New report urges global action on mining pollution — UN Environment

Here’s the release from UN Environment:

Mining Tailings Storage: Safety is no accident, was prompted by tailings dams disasters and rising global concerns about the safety, management and impacts of storing and managing large volumes of mine tailings.

The increasing number and size of tailings dams around the globe magnifies the potential environmental, social and economic cost of catastrophic failure impact and the risks and costs of perpetual management. These risks present a challenge for this generation, and if not addressed now, a debt we will leave to future generations.

From the Associated Press (Matthew Brown) via The Denver Post:

The UN Environment Program report tallied 40 significant mine waste accidents in the past decade. Most involved dams or other storage areas that failed, releasing torrents of polluted water.

Among the accidents highlighted by the agency were a 2015 dam collapse at a Brazilian iron-ore mine that killed 19 people and the Gold King Mine disaster in the U.S. that spilled pollution into rivers in three Western states.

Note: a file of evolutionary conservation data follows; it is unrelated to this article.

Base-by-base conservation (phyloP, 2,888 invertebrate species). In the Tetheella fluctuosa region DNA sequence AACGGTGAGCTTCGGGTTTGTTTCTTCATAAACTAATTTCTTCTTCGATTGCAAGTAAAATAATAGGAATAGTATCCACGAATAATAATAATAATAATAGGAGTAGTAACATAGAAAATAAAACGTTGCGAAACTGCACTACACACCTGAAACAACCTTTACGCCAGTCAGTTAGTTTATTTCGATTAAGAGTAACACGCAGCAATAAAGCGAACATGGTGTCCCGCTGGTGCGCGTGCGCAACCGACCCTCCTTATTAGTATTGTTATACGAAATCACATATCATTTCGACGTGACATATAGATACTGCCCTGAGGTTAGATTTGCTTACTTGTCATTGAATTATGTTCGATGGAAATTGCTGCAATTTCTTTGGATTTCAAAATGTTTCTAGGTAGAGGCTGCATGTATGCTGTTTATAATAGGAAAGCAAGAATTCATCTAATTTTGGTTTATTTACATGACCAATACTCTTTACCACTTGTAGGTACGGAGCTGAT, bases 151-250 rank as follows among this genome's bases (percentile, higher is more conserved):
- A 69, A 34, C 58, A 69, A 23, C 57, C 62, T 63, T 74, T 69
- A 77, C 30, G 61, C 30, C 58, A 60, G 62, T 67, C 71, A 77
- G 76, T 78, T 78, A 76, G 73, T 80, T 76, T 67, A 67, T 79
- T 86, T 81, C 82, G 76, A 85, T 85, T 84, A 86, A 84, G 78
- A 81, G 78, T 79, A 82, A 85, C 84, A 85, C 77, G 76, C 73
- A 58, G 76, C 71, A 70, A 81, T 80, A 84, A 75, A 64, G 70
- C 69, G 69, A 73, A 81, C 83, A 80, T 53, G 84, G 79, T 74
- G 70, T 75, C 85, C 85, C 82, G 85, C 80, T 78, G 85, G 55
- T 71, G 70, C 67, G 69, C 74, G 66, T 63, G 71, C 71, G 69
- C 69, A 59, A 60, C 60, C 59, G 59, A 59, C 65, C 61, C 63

Although the rate of such accidents has been falling, the report warned that the consequences have grown more serious as waste impoundments get larger. The iron-ore mine accident in Samarco, Brazil, for example, released some 40 million cubic meters (52 million cubic yards) of waste that polluted hundreds of miles of rivers and streams.

The UNEP recommended governments and mining companies adopt a “zero-failure” goal for mining impoundments known as tailings dams and impose stronger regulations.

There are an estimated 30,000 industrial mines worldwide and hundreds of thousands of abandoned mines that continue spewing pollution for decades after they’ve closed.

Advocacy groups said in response to this week’s UNEP report that 341 people have been killed by mine waste accidents since 2008.

Waste storage sites are “like ticking time bombs,” said Payal Sampat with the U.S.-based group Earthworks, adding that governments and the mining industry have done too little to prevent accidents.

A “get well soon” balloon floats in the contaminated waters of the Animas River flowing through Durango on Monday afternoon August 10, 2015 — photo The Durango Herald, Shane Benjamin

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